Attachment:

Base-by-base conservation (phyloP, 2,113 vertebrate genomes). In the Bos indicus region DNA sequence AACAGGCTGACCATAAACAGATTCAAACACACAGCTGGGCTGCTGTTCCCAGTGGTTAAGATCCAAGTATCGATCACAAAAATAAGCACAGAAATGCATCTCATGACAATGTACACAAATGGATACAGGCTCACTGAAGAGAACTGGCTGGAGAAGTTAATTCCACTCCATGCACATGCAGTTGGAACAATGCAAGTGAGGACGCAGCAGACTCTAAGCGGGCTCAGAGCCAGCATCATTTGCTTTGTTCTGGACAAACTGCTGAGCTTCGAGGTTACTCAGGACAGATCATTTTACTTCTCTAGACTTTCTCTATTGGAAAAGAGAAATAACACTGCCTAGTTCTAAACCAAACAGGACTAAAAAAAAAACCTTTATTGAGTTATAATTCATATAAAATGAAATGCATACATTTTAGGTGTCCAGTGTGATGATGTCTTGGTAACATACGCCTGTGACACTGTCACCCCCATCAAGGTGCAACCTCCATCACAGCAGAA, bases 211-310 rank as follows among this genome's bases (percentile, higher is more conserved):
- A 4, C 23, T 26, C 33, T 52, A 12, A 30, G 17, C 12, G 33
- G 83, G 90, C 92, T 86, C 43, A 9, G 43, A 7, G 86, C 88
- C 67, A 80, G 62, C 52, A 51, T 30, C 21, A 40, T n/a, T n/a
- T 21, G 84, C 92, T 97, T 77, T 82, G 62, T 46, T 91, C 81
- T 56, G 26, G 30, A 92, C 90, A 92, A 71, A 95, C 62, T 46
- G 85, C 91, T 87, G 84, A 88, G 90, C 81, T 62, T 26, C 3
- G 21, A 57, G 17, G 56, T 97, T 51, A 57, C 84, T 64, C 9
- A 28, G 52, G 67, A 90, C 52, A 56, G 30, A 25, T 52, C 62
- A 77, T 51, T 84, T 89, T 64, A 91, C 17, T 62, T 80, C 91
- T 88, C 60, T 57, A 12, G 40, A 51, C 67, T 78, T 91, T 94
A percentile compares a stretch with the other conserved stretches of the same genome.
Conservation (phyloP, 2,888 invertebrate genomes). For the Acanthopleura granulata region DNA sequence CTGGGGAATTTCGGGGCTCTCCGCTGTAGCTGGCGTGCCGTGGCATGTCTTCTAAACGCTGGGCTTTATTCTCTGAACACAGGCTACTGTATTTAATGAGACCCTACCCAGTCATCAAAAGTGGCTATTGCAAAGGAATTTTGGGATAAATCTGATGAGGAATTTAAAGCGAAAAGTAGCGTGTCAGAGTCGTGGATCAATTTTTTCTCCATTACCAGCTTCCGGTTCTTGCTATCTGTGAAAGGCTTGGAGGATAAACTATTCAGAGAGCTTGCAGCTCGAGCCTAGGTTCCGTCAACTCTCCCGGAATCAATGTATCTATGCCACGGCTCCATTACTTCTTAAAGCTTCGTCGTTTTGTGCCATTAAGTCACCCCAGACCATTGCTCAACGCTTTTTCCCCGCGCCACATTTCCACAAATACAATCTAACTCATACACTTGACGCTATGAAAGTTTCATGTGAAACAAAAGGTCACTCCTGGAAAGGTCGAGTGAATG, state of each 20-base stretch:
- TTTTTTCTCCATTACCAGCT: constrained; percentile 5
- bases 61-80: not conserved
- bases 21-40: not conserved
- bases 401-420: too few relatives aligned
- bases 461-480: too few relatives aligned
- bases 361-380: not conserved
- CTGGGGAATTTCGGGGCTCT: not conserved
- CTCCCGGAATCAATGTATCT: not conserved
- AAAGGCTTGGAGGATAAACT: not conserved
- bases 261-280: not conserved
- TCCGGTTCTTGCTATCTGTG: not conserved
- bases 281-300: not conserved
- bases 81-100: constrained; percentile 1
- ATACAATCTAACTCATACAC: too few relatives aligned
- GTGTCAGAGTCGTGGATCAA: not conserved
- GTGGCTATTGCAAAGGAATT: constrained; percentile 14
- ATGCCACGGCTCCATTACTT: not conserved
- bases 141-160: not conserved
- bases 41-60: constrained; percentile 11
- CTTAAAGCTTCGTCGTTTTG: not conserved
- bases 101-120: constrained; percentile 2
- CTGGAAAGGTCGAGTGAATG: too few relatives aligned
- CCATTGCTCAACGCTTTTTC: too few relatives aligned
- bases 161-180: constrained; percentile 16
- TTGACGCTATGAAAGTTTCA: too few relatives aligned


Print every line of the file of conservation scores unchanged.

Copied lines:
Base-by-base conservation (phyloP, 2,113 vertebrate genomes). In the Bos indicus region DNA sequence AACAGGCTGACCATAAACAGATTCAAACACACAGCTGGGCTGCTGTTCCCAGTGGTTAAGATCCAAGTATCGATCACAAAAATAAGCACAGAAATGCATCTCATGACAATGTACACAAATGGATACAGGCTCACTGAAGAGAACTGGCTGGAGAAGTTAATTCCACTCCATGCACATGCAGTTGGAACAATGCAAGTGAGGACGCAGCAGACTCTAAGCGGGCTCAGAGCCAGCATCATTTGCTTTGTTCTGGACAAACTGCTGAGCTTCGAGGTTACTCAGGACAGATCATTTTACTTCTCTAGACTTTCTCTATTGGAAAAGAGAAATAACACTGCCTAGTTCTAAACCAAACAGGACTAAAAAAAAAACCTTTATTGAGTTATAATTCATATAAAATGAAATGCATACATTTTAGGTGTCCAGTGTGATGATGTCTTGGTAACATACGCCTGTGACACTGTCACCCCCATCAAGGTGCAACCTCCATCACAGCAGAA, bases 211-310 rank as follows among this genome's bases (percentile, higher is more conserved):
- A 4, C 23, T 26, C 33, T 52, A 12, A 30, G 17, C 12, G 33
- G 83, G 90, C 92, T 86, C 43, A 9, G 43, A 7, G 86, C 88
- C 67, A 80, G 62, C 52, A 51, T 30, C 21, A 40, T n/a, T n/a
- T 21, G 84, C 92, T 97, T 77, T 82, G 62, T 46, T 91, C 81
- T 56, G 26, G 30, A 92, C 90, A 92, A 71, A 95, C 62, T 46
- G 85, C 91, T 87, G 84, A 88, G 90, C 81, T 62, T 26, C 3
- G 21, A 57, G 17, G 56, T 97, T 51, A 57, C 84, T 64, C 9
- A 28, G 52, G 67, A 90, C 52, A 56, G 30, A 25, T 52, C 62
- A 77, T 51, T 84, T 89, T 64, A 91, C 17, T 62, T 80, C 91
- T 88, C 60, T 57, A 12, G 40, A 51, C 67, T 78, T 91, T 94
A percentile compares a stretch with the other conserved stretches of the same genome.
Conservation (phyloP, 2,888 invertebrate genomes). For the Acanthopleura granulata region DNA sequence CTGGGGAATTTCGGGGCTCTCCGCTGTAGCTGGCGTGCCGTGGCATGTCTTCTAAACGCTGGGCTTTATTCTCTGAACACAGGCTACTGTATTTAATGAGACCCTACCCAGTCATCAAAAGTGGCTATTGCAAAGGAATTTTGGGATAAATCTGATGAGGAATTTAAAGCGAAAAGTAGCGTGTCAGAGTCGTGGATCAATTTTTTCTCCATTACCAGCTTCCGGTTCTTGCTATCTGTGAAAGGCTTGGAGGATAAACTATTCAGAGAGCTTGCAGCTCGAGCCTAGGTTCCGTCAACTCTCCCGGAATCAATGTATCTATGCCACGGCTCCATTACTTCTTAAAGCTTCGTCGTTTTGTGCCATTAAGTCACCCCAGACCATTGCTCAACGCTTTTTCCCCGCGCCACATTTCCACAAATACAATCTAACTCATACACTTGACGCTATGAAAGTTTCATGTGAAACAAAAGGTCACTCCTGGAAAGGTCGAGTGAATG, state of each 20-base stretch:
- TTTTTTCTCCATTACCAGCT: constrained; percentile 5
- bases 61-80: not conserved
- bases 21-40: not conserved
- bases 401-420: too few relatives aligned
- bases 461-480: too few relatives aligned
- bases 361-380: not conserved
- CTGGGGAATTTCGGGGCTCT: not conserved
- CTCCCGGAATCAATGTATCT: not conserved
- AAAGGCTTGGAGGATAAACT: not conserved
- bases 261-280: not conserved
- TCCGGTTCTTGCTATCTGTG: not conserved
- bases 281-300: not conserved
- bases 81-100: constrained; percentile 1
- ATACAATCTAACTCATACAC: too few relatives aligned
- GTGTCAGAGTCGTGGATCAA: not conserved
- GTGGCTATTGCAAAGGAATT: constrained; percentile 14
- ATGCCACGGCTCCATTACTT: not conserved
- bases 141-160: not conserved
- bases 41-60: constrained; percentile 11
- CTTAAAGCTTCGTCGTTTTG: not conserved
- bases 101-120: constrained; percentile 2
- CTGGAAAGGTCGAGTGAATG: too few relatives aligned
- CCATTGCTCAACGCTTTTTC: too few relatives aligned
- bases 161-180: constrained; percentile 16
- TTGACGCTATGAAAGTTTCA: too few relatives aligned